Is It Prejudgment Or Postjudgment Interest? The Conclusion Can Make A Difference


In Lucky United Properties Investments Inc. v. Lee, 2013 DAR 1614 (2013), the California Court of Appeal for the First Appellate District decided when interest begins to accrue on an award of prejudgment interest in the attorney fee context. The ultimate holding in the case is that interest on a prejudgment award of attorney fees accrues upon the entry of judgment. A different rule is applicable for postjudgment interest.

The case arose from complex and lengthy litigation. Initially, the plaintiff filed a malicious prosecution complaint against the defendant arising from a lawsuit over real property. The defendant responded by filing a cross‑complaint for malicious prosecution against the plaintiff.

Both parties subsequently filed special motions to strike under the anti‑SLAPP statute. The trial court granted specific relief and also awarded the plaintiff’s attorney costs and attorney fees in connection with the anti‑SLAPP motion. The plaintiff and the defendant continued to litigate the proper fees which were the subject of the award. The litigation continued on for several years. (See prior discussion of the case here.)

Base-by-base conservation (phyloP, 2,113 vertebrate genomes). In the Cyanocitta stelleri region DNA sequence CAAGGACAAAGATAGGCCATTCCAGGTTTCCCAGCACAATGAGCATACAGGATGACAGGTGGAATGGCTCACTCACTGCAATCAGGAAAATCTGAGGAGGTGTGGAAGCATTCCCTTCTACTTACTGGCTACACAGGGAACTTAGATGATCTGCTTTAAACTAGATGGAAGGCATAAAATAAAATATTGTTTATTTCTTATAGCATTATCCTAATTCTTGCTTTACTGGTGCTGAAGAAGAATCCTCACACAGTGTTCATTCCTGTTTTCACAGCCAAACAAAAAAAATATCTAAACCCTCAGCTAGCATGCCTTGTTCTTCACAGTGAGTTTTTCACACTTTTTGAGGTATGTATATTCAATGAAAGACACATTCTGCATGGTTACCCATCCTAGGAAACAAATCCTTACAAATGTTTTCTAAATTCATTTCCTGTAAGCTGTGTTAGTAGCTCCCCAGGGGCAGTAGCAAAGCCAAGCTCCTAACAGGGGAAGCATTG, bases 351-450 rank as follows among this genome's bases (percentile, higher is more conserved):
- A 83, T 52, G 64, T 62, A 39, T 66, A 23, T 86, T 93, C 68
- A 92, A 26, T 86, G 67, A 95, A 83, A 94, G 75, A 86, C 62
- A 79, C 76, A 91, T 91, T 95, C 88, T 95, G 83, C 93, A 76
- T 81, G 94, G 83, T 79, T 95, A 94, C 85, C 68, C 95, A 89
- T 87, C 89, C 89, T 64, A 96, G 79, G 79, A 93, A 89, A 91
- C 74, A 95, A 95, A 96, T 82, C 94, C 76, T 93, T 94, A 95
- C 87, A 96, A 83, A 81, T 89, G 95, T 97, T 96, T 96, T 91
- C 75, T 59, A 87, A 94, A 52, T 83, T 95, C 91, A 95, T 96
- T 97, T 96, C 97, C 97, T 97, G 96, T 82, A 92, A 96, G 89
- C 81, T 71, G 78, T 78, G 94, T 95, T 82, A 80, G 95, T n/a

The trial court issued an order containing a computation of the interest the defendant owed to the plaintiff based on outstanding judgments. The plaintiff’s attorney challenged the trial court’s calculation, arguing that the trial court had miscalculated the appropriate amount of interest owed on the attorney fee award.

The court of appeal reversed the trial court’s decision. The court reiterated that if costs are established by a judgment, but the full amount of the award is later ascertained, the court clerk enters the costs on the judgment after the amount is determined.

Based on the foregoing, interest will typically accrue on the prejudgment costs and attorney fees portion of the judgment upon the entry of the judgment.


DISCLAIMER: Because of the generality of this update, the information provided herein may not be applicable in all situations and should not be acted upon without specific legal advice based on particular situations.

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